Publication - Strategy/plan

Scotland's Digital Health and Care Strategy: enabling, connecting and empowering

Published: 25 Apr 2018
Directorate:
Community Health and Social Care Directorate
Part of:
Health and social care
ISBN:
9781788518468

Scotland's Digital Health and Care Strategy shows how we will use technology to reshape and improve services, support person-centred care, and improve outcomes.

20 page PDF

854.2 kB

20 page PDF

854.2 kB

Contents
Scotland's Digital Health and Care Strategy: enabling, connecting and empowering
Moving Forward

20 page PDF

854.2 kB

Moving Forward

What we will do

The focus of this strategy is two-fold, both of which will support our principal aim of fundamentally improving outcomes through better coordination and delivery of care:

1. We wish to empower citizens to better manage their health and wellbeing, support independent living and gain access to services through digital means. We know this is leading to a shift in the balance of care by using the tools and technologies that we are already increasingly using for all other aspects of our lives, and

2. In order to achieve this at scale, we need to put in place the underpinning architectural and information governance building blocks for the effective flow of information across the whole care system that will enable the transformational ambitions of the Health and Social Care Delivery Plan, including public health and social care reform priorities.

'We believe the new strategy provides an opportunity for the Scottish Government to lead the way and radically develop the way technology is used in the NHS and social care.'
– Scottish Parliament Health and Sport Committee report on technology and innovation in health and social care

There are a number of key national delivery partners, including the Local Government Digital Office, NHS 24, NHS National Services Scotland, NHS Education for Scotland, the Scottish Social Service Council, the Digital Health & Care Institute, the Scottish Government's Digital Directorate which includes the CivTech ® operation, and the Health & Social Care Alliance. At a local level, within individual territorial boards, local authorities and Integration Authorities, there are key individuals such as the eHealth Leads, clinical champions and TEC leads. But the scale of what we are proposing, indicates the need for a new delivery and leadership model that clearly supports national, regional and local implementation as well as transformation across all aspects of digital health and care. This will need to be a partnership with citizens that brings together the collective talent and expertise of our statutory organisations, delivery partners, industry and academia across Scotland.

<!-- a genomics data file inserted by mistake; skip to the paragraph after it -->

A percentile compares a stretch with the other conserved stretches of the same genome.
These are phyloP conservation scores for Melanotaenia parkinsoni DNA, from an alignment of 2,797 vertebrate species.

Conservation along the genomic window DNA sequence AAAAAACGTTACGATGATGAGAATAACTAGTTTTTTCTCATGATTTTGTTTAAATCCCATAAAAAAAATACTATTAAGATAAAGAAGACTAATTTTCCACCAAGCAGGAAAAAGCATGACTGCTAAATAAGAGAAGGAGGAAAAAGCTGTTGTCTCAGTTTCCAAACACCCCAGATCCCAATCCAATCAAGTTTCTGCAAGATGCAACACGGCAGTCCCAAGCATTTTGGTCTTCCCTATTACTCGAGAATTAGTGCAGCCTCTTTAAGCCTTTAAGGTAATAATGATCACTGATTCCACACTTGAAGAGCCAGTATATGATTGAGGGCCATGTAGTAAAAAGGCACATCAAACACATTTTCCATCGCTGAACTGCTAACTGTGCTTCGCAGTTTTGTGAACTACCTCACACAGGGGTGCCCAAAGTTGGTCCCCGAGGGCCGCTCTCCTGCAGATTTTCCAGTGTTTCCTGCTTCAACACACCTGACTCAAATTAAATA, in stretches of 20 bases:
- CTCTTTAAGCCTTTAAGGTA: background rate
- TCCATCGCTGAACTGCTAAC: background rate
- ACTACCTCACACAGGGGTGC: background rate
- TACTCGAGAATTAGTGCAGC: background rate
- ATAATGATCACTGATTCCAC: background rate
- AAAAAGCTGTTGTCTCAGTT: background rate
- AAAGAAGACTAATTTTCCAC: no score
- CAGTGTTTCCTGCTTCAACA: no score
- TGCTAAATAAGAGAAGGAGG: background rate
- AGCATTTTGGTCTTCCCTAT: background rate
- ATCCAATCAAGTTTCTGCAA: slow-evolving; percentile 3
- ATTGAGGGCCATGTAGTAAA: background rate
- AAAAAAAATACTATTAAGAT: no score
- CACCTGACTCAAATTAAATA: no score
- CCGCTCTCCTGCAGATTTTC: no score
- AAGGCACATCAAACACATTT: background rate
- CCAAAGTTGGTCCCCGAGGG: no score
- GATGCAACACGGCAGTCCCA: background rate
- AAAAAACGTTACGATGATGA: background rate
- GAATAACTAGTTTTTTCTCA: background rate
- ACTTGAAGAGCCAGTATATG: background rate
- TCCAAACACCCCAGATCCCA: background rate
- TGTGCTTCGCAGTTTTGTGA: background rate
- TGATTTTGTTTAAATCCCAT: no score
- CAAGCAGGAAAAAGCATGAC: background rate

In response to Christie [8] , four 'pillars' of public service reform [9] have been identified: prevention, performance, people and partnership. A key principle to this is co-production; the most powerful force for change we have are our citizens and our staff. If we are to truly transform how we deliver health and care, our citizens and front-line staff need to be involved from the very beginning for any service redesign.

An essential component of making digital health and care successful is therefore in involving citizens in the design of tools and technologies to support them. Our experience to date of using technology within our health and care system in Scotland is that those that have been designed with users are more likely to be successfully adopted.

We believe that in order to deliver on our ambitions, we need to formally adopt the Digital First Service Standard [10] as the minimum standard that all digital services developed nationally in Scotland should meet. The standard, which is a set of 22 criteria across three themes, aims to make sure that services in Scotland are continually improving and that users are always the focus, with co-production built in.

The above principles cover how you build digital systems and approaches, but there are many technologies already in existence – both ones in use in our healthcare system today, and those in the much broader 'consumer' space which we need to spread and scale. We will ensure that we reuse where possible, and utilise familiar and inclusive technology for staff and citizens that is as flexible and personalised as it can be. There are also 'low tech' options than can be better utilised by our services, such as text messaging and telephone to ensure an equitable approach.

We expect all future developments, whether nationally, regionally or locally developed and delivered, to follow these principles. In doing so, it is anticipated that we can also deliver a better experience of care for both professionals and citizens.

Enabling this requires us all to work collaboratively across six key areas, or domains:

  • National Direction and Leadership
  • Information Governance, Assurance and Cyber Security
  • Service Transformation
  • Workforce Capability
  • National Digital Platform
  • Transition Process.

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